6 tips to get admit into the world’s top business schools
Interested in getting an MBA from one of the world’s top Business school? Here we have Deepika Singh sharing her experiences that secured her admit into Kellogg School of Management, US. Let’s keep calm and hear to her.
“I applied to 4 business schools in US last year (Harvard, Wharton, Kellogg, and Duke Fuqua), was accepted at 2 of those. I started at Kellogg this fall I’ll try to share what I think might be helpful.
Business schools tend to look at various factors (in no particular order). You would need to focus on all of them while building/writing your application.”
Here we go!
1. GMAT score
While schools have no minimum cut offs, Indians and Chinese form the most competitive pools and so a 720+ score will be a positive check. Anything lower than 700, you may want to take the test again while, anything above 740 is said to be helpful for scholarships but I am not sure about this point.
That said, especially we Indians tend to focus too much on this aspect (forgive the generalization but we do love tests). This is a part of the application, just a part.
2. Academic profile
Not much to be said about this except good grades, certificates and awards are a help. Past performance is considered as a good measure of future success.
3. Work experience
I believe this may be the most important aspect of your application. Business schools value applicants who have leadership/management experience. Look for roles that give you the opportunity to hone these skills. The experiences you gain will need to be highlighted in your application essays (Take a look at the application essay questions for the top 10 schools, you will see that leadership is a common theme in addition to cultural fit).
Business schools usually ask for 1-2 recommendations. Talk to your boss, partner or client. Their support will be critical not only to get the right roles you would need, but also if you plan to get a recommendation from one of them.
4. Extra-curricular activities
Schools look for well-rounded individuals. So focus on a few things outside of work. If you have interests in music, dance etc. and have been committed to it for a significant time, it plays to your advantage! Also, if your role hasn’t given you the opportunity to show leadership skills, this may be a great place to highlight those skills (team sports could be an example). That however does not mean that all hope is lost if you have been solely focussed on academics and work. It takes all types to make a diverse MBA class!!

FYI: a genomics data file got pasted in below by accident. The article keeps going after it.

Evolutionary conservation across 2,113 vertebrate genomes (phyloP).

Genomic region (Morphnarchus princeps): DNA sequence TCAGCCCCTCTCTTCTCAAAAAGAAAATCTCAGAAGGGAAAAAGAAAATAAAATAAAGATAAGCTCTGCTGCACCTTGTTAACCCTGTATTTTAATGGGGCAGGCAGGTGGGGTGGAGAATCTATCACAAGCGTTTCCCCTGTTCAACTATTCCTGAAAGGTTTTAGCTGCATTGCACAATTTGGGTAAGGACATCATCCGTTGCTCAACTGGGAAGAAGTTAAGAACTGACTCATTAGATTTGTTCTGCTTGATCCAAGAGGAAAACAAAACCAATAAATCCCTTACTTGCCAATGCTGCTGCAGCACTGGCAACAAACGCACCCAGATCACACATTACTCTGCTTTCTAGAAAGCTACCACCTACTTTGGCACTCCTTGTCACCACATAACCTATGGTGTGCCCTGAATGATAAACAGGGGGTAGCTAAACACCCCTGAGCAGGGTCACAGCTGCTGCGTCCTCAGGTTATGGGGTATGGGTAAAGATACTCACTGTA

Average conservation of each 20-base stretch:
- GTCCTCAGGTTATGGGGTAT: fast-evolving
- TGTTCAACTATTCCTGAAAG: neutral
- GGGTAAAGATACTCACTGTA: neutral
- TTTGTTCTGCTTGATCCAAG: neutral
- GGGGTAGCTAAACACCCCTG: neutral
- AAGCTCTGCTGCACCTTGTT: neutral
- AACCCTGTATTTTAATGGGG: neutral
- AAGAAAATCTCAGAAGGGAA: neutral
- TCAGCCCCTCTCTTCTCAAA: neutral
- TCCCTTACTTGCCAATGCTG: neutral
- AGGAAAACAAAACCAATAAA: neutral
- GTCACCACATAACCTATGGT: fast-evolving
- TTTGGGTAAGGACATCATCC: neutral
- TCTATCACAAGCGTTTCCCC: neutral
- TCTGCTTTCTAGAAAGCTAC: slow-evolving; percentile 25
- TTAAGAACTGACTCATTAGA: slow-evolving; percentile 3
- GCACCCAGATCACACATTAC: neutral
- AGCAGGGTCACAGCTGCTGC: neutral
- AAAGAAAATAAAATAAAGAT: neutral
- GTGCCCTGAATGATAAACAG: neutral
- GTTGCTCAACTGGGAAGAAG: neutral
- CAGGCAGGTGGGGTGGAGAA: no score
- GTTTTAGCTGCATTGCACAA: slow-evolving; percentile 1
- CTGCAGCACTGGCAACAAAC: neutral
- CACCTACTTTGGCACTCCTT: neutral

5. Focussed career vision
Think about this quite hard. Why do you want to do an MBA? What will it get you? Is there a particular industry such as consulting that you want to transition to? Do you want to move to a particular geography? Are there skills that you need for a role you see yourself doing in the future? These are important not only because an MBA is a big investment but because schools grill you on this. They have been doing this for a while now and know a well thought out plan from a ‘story’. Also, answering these questions is tough. It took me a year!
I thought hard, spoke to people in the industry I wanted to transition to and did tonnes of research!
6. Reasons for selection
You need to explain in your application why X school is THE school for you.
Research about schools, speak to current students and alumni. This will not only help you understand the school better, but will also help you highlight your interest and why you think you will be a good fit at the school. It is not just about the rank. For e.g. at Kellogg and Duke, teamwork is the foundation of the learning process. If you don’t enjoy working in a team, those are not schools you want to apply to.
Deepika is an MBA candidate at Northwestern University- Kellogg School of Management, USA. Prior to this, she worked with Dr. Reddy’s Laboratories at Hyderabad, India for four years. She also has an MBA in Pharmaceuticals Management from Narsee Monjee Institute of Management Studies, Mumbai, India.
You are most welcome to share your MBA experiences! Use the comments section below